2013 Conference on Lasers & Electro-Optics Europe & International Quantum Electronics Conference CLEO EUROPE/IQEC, May 2013, pp.1-1
Summary form only given. Over the last few decades the cost reductions and performance increase of diode laser technology has advanced to the point that it has now become a very attractive and generic means of driving laser systems. Diode pumped technology has found widespread uptake in the industrial sector - multi kW CW powers are routine and a wide variety of low energy pulsed systems have been reported - many are commercially available. However the development of pulsed diode pumped systems capable of operating at mutli kW and higher average power levels with very high pulse energy (100'sJ - kJ's) has been very limited.In this presentation I will report on the development of a new diode pumped high energy laser concept at the Rutherford Appleton Laboratory (RAL). Known as "DiPOLE", it has been developed to be an intrinsically scalable system, providing a high average power basis for energetic pulse production from Joules to kiloJoules. Based on large aperture ceramic Yb:YAG configured in a novel geometry and operated at cryogenic temperatures it is a concept that is, in principle, scalable from the Joule level to the multi kiloJoule level. A prototype system, operating at close to 10 J / 10 Hz has been constructed, and a 100 J / 10 Hz version is under development. The DiPOLE architecture is being developed, in part, to capitalize on the applications potential of high peak power (~PW+ level) lasers but operating high average power levels (multi kW). This offers a truly exciting opportunity for both new scientific advance and, possibly of more relevance in today's climate, of new, emergent commercial and industrial applications. Today's generally flashlamp pumped high peak power lasers can be unique, super bright, super fast sources of very energetic electrons, protons, neutrons, X-Rays, g-Rays, THz radiation etc. and thus offer a significant applications potential. In some areas it's fair to say they offer a possible capability that cannot be achieved with conventional non-laser based source technology. Certainly, driving high peak powers lasers with diode technology offers an efficient, compact and reliable route for such an applications environment to develop Thus, in addition to DiPOLE, I will touch on achievements in our development of the associated high peak power technology necessary for applications, highlighting our plans at RAL for their combination, and finally consider some of the downstream applications opportunities we are working on.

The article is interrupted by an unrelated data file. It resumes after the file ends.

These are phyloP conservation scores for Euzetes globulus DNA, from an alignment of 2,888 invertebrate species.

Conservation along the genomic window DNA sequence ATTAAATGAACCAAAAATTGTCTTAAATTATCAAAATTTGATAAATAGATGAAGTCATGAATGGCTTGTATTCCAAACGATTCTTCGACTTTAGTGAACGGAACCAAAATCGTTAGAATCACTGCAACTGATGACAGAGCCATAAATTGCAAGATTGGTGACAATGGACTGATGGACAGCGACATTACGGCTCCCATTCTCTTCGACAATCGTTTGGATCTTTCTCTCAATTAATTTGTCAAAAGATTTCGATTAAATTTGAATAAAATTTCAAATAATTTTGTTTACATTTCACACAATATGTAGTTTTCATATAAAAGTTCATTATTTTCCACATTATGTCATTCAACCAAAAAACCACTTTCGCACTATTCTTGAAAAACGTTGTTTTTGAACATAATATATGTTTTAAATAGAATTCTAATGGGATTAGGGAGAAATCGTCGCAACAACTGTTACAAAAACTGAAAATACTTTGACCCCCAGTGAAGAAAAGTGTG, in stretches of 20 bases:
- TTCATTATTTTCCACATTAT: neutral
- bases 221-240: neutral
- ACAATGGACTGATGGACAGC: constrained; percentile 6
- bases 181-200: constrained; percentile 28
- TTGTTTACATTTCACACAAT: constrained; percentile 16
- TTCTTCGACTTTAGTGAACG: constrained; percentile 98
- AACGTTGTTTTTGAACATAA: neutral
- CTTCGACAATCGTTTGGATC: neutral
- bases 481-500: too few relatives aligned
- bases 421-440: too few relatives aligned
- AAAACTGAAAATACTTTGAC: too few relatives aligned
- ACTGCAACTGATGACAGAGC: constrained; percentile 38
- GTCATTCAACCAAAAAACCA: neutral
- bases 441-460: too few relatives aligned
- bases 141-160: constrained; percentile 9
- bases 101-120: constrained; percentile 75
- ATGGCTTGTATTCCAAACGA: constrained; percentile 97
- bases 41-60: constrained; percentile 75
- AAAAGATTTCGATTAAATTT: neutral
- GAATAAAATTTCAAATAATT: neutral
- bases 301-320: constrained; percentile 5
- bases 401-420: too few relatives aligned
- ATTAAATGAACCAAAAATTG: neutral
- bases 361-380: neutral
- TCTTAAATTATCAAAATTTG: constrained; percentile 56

Power Lasers ; Semiconductor Lasers ; Laser Excitation ; Pump Lasers ; Laser Theory ; Laboratories
IEEE Conference Publications
View record in IEEE Xplore (Access to full text may be restricted)